Local information is a tough space within which to launch a business, both because of the minimal barrier to entry and the limited demand, but Colorado native Mark Montalbano thinks he’s got a unique angle on the problem. To learn more about how he envisions Metroseen and his expansion, I interviewed him, the results of which are this blog post…
Q: Let’s start out by you telling me about Metroseen. What is it and why should people be paying attention to it?
A: In a nutshell, Metroseen is a hub where people can see local spots come alive through rich and engaging videos. So, normally you might look online for inspiration on where to eat or shop and get some reviews about the place, but what we instead want is to take you inside and give you the experience of these places. We’re showing you things you may have never known: WHO the owner is, what drives them to do what they do, what’s hot and exciting there.
We want to show you the closeup shot of your pizza bubbling with intensity in the wood oven and about the owner who studied just outside of Naples, the story behind the local bakery owner who accidentally created a unique and popular scone, and show you real artistry in action.
We want to give you the experience of the place before having ever been there and an intimate view of the business, so that by the time you’re finished watching the video you’ll hopefully want to pay that place a visit. Add all the local spots together under one hub and you’ve started telling the story about our local community.
That’s just the video side of things. I’m very involved with helping market the companies that get involved with Metroseen, primarily through social media. What’s interesting is that the businesses that are on Metroseen also start taking interest in each other. There’s a sense of community being created within Metroseen which goes a long way.
Q: Are you focused just on Boulder, Colorado, or the Denver/Boulder metro area?
A: As of now, we’re focussing on Boulder. There’s a bigger plan, or hope, to take this to other cities throughout the United States, but we know that the concept needs to get bigger here in Boulder… and Denver first.
Q: Does your business scale? That is, if someone from, say, St. Louis wanted to do something similar, would they license your concept or do you plan on expanding to more cities yourself?
A: In the near future, when I feel that we’re ready, we want to do the same thing in other cities ourselves to help their local stories. I love the idea of getting to know each city’s unique personality, so we would really like to expand out. Ideally, we’ll work with locals who are experts in their metro area to help create that market.
What I think is attractive about working with Metroseen is that you’ll get the power coming from a larger, more popular hub that showcases multiple places and communities. So, someone in Portland, OR will benefit from the popularity of Metroseen coming out of Boulder.
Q: Mobility is a huge piece of geolocation information. Do you have an iPhone or Android app?
A: I would love to have an app for smart phones! I’ve been so focussed on building other aspects of Metroseen, but the original plan has always included this as a future goal. It really makes sense because people now have the ability to use phones as entertainment and navigation devices. So, I would love to make an entertaining navigation app!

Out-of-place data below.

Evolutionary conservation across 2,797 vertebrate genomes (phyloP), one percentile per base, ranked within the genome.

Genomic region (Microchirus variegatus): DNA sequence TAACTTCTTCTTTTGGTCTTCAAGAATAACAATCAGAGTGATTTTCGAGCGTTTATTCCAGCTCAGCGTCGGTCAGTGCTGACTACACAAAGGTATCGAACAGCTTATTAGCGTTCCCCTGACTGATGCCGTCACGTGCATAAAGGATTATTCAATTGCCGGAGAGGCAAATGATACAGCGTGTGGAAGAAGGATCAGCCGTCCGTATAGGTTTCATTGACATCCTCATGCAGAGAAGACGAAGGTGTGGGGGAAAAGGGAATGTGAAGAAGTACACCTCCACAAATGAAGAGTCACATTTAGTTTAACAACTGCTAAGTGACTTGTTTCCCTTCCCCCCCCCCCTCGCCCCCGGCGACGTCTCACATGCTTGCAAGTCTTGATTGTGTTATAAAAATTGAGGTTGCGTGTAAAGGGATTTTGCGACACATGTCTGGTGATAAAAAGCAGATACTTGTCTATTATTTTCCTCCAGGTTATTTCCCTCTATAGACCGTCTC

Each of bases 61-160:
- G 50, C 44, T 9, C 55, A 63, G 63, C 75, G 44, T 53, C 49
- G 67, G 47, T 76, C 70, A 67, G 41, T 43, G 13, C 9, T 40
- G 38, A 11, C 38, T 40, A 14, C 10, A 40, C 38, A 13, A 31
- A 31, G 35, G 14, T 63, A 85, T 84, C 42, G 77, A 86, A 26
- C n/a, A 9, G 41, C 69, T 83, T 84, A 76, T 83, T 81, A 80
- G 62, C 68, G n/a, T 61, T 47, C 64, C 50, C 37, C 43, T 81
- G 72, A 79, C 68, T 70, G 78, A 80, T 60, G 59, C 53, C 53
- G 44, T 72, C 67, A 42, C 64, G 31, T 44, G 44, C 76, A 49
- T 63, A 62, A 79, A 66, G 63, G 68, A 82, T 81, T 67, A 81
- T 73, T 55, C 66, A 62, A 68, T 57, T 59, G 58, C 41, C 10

When I’m able to include location recognition and a larger address database of places all around (not just those with videos), then there would be more reason to have an app.
Q: Where’d the idea for Metroseen come from, Mark?
A: It was a napkin idea! Literally. I was at a local coffee shop chatting with a friend who made a couple of online commercials for a place in Denver. But these videos were to be used as promotional videos that would live only on the business’ webpage.
It’s a great idea, but the problem I saw with this was that you would already have to know of the business in order to find its video… I would most likely already be interested in going to the place, so the question was, “How do I get people interested in a place they’ve never heard of”.
There was one more thing that I had an issue with… I personally can’t stand commercials. It seems like a contradiction, but it’s not. Commercials bore me, sometimes insult my intelligence, and I just never get inspired to go shop somewhere just because they have some items on sale. So the other question was how do you help get businesses known without coming across as cheesy?
In addition, not everyone has a website to put a video on. In fact, the very coffee shop we were in didn’t. Where would they even put a video?
That’s when fireworks went off! What if you could make videos that were not commercials, but more like stories, then host them all on one spot? You would build a community of places that anyone could go visit. In fact, chances are good that you would accidentally come across Metroseen. You might stumble across one place because you did a search online and found another. The idea that one business’ video, or profile page, might inspire someone to check out other businesses really excited me because there’s enormous potential to create community at its best. Personally, I think it’s fun and exciting!
Thanks for your informative answers, Mark!
Videos are becoming quick to download and more entertaining and informative than videos on the web just two to three years ago.
I think this is a great idea. Curious on how to monetize, though.